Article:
Rock hunters locate this material in sedimentary or metamorphic deposits, and can often identify it easily because it will fluoresce under ultraviolet light. Since dyed samples sometimes enter the jewelry trade incorrectly labeled as Turquoise, another gem favored in vintage Native American jewelry, this property proves very valuable in distinguishing these two minerals. Calcite also fluoresces, so distinguishing magnesium carbonate from Calcite proves more difficult.
According to popular lore, Magnesite harbors potent metaphysical values. Some people maintain it will enhance meditation and exert a mentally calming effect. Individuals seeking stronger psychic skills sometimes use the stone as an aid to enhance emotional sensitivity.
Sometimes described as a mineral promoting stronger “emotional balance”, this material maintains associations with the astrological sign of Aries and the Moon. In jewelry, magnesium carbonate reportedly furnishes believers in magic with protection against hostile psychic attacks or dangerous incorporeal radiations.
Examples of Famous Jewelry
Not surprisingly, given its fascinating properties, this stone has interested artists and bead makers since ancient times. Today, some excellent examples of Native American jewelry incorporate it into fine bracelets, necklaces and other adornments. Due to the softness of magnesium carbonate, however, it may not survive for extended periods of time in jewelry collections.
Few celebrated vintage items of jewelry manufactured from this material remain. Nonetheless, experts know it almost certainly played a significant role in many creative traditions. From India to China, Australia, the Middle East, Africa, Europe and the Western Hemisphere, both the widespread nature of its deposits and the ease of coloring and carving this soft mineral permitted its use by ancient jewelry makers (who frequently lacked extensive hardened metal work tools). While few early craftsmen could perform faceting on diamonds to make them sparkle, they could insert fired or dyed Magnesite into metal settings.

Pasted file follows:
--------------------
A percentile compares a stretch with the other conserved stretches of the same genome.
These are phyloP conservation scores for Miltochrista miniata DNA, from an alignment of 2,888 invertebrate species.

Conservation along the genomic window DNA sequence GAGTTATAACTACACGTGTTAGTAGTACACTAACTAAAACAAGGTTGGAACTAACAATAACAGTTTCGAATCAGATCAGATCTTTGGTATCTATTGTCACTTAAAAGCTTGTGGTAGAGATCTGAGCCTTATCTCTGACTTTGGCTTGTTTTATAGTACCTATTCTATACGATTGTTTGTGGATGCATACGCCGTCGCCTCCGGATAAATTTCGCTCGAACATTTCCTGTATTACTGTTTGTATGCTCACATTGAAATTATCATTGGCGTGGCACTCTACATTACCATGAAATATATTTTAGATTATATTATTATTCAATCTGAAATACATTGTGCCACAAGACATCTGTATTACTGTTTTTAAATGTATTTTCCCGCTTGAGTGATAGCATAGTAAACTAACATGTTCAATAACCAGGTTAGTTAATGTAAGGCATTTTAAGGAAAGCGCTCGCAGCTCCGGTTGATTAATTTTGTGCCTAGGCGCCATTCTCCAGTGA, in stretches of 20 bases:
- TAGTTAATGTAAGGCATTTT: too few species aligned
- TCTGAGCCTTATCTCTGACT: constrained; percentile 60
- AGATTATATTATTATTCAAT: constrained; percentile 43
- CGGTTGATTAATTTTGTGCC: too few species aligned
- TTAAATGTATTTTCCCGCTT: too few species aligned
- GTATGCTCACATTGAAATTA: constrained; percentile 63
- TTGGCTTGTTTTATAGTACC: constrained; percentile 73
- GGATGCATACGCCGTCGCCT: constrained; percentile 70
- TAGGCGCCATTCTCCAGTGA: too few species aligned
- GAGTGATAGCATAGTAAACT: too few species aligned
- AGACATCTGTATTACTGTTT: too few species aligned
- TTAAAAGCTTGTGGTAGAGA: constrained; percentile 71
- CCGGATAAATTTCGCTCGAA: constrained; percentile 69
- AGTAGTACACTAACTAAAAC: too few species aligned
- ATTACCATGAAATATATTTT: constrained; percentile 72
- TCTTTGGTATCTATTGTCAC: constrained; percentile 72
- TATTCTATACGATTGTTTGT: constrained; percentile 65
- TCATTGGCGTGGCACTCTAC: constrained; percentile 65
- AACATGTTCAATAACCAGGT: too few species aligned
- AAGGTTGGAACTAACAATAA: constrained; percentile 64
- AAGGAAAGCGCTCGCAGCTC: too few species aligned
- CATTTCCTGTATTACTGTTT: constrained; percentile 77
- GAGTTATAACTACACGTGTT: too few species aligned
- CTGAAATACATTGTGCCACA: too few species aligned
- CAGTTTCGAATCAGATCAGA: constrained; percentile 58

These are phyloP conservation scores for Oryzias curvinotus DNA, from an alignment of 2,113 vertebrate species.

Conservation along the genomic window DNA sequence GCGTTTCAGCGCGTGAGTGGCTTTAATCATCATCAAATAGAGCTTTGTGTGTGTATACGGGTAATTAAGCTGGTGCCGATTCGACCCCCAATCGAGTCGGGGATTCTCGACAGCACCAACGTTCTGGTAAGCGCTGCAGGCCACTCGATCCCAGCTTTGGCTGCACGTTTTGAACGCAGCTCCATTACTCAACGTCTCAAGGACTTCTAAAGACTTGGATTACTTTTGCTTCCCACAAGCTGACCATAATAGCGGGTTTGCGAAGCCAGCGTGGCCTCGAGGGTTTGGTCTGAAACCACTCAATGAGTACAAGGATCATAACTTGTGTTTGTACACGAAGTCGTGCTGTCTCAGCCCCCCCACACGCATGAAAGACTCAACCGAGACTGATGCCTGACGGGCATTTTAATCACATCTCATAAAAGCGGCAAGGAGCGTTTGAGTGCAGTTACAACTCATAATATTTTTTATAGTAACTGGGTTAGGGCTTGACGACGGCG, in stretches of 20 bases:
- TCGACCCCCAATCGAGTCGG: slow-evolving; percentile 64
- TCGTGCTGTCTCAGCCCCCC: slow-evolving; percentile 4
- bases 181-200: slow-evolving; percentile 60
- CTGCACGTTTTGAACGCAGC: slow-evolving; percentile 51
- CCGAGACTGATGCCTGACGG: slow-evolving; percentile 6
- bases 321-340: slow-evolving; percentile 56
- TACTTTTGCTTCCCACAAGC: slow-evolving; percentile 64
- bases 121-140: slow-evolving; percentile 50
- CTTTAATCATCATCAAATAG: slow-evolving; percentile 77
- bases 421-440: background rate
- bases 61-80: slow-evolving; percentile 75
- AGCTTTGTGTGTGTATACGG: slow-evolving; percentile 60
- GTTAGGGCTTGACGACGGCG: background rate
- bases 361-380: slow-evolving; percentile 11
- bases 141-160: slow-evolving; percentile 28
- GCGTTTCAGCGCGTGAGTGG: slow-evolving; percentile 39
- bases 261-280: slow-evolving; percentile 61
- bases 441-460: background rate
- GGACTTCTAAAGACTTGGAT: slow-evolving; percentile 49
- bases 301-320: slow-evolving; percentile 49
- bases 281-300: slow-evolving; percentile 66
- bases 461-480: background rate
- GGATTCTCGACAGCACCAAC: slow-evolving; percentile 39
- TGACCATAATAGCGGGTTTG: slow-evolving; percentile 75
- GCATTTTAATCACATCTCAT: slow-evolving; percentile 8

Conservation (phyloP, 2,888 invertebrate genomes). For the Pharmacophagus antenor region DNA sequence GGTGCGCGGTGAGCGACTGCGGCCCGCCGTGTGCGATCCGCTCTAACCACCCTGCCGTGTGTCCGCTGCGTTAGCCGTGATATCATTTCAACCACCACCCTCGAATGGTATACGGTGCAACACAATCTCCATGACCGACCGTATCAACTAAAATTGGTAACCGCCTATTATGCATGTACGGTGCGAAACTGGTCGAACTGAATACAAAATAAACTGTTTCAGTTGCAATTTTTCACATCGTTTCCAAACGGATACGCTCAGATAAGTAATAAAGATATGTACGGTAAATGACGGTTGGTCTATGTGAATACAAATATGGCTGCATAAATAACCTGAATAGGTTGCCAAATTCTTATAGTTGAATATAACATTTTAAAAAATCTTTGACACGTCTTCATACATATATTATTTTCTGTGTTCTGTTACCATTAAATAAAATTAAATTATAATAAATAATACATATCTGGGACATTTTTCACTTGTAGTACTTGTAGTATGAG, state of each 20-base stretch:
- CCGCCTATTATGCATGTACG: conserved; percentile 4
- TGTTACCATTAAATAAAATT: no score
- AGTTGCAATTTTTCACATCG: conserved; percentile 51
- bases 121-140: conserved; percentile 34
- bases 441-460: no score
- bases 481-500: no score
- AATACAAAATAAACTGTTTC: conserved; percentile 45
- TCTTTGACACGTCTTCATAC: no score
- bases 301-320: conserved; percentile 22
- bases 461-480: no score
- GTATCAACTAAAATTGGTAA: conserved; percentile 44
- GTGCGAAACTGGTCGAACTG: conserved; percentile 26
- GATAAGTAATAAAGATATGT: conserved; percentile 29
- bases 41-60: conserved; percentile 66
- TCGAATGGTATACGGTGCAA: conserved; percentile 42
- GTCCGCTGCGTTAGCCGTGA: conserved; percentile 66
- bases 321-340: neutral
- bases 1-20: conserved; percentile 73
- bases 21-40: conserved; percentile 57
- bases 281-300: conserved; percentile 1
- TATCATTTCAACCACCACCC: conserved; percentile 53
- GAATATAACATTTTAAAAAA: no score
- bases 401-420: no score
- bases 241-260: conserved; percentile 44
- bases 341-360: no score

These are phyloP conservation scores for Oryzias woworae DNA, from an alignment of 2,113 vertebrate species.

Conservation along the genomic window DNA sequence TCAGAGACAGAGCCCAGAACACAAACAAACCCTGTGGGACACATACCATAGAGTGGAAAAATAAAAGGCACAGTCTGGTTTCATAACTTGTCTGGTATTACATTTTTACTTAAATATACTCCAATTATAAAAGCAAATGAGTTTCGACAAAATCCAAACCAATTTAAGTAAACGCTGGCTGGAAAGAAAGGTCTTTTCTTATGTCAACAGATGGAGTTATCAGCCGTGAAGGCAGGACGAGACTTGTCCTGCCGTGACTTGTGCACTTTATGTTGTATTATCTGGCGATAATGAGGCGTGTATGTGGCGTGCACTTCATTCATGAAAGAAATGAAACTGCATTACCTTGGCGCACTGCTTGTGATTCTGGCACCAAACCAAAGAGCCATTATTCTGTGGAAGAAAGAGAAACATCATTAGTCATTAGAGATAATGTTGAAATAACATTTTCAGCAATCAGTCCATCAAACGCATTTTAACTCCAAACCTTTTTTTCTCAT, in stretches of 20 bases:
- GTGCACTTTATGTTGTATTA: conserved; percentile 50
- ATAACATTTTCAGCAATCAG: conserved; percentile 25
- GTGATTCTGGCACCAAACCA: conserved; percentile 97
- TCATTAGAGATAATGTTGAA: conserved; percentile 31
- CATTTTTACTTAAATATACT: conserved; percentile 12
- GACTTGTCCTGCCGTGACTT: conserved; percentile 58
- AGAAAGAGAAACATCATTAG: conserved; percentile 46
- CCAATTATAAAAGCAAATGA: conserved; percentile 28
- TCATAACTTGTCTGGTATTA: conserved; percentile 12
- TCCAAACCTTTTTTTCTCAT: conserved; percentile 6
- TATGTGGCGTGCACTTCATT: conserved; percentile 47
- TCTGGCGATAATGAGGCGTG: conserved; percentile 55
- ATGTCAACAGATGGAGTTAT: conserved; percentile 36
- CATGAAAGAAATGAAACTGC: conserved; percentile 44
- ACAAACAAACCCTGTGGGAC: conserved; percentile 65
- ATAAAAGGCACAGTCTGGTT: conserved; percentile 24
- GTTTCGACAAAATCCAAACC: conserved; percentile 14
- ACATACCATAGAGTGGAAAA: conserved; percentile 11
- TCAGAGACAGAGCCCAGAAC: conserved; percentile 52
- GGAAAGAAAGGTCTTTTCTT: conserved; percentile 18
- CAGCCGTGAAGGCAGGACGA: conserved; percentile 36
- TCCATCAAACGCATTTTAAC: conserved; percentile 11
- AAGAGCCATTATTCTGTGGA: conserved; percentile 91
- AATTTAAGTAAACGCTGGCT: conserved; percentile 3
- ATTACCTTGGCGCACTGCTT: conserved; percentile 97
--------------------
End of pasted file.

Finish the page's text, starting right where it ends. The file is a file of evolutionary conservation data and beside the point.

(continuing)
Many talented artisans have developed exceptionally lovely contemporary pieces. Today, customers aware of the softness of this stone can exercise precautions to protect items of Magnesite jewelry from damage through accidental bumps and scrapes. It offers a cost-effective alternative to some rare gems for beading and craft purposes.
For example, Kristine of Jewelry by Kristine created a unique beaded leather wrap by focusing upon pink Magnesite. Similarly, Catherine of ShadowDogDesigns often works in this medium, crafting exquisite earrings, bracelets, and necklaces. In the United States, Native American jewelry making traditions associated with this mineral continue today.
Magnesite, a beautiful and diverse mineral, currently provides distinctive contributions to the jewelry and fashion trades. It offers a striking addition to modern rings, bracelets, and necklaces. Owners must exercise care to protect this comparatively delicate material from harsh handling or corrosive substances. More easily damaged than Opal, this treasured mineral demands gentle handling.
Where It Is Found Today
Today, Magnesite occurs widely in every continent. Large deposits appear in China in Manchuria, and in Russia’s Ural Mountains. Turkey also produces magnesium carbonate.
Please take action and share your views about Magnesite by providing comments at the end of this article. Unique and very lovely, Magnesite can enrich your life!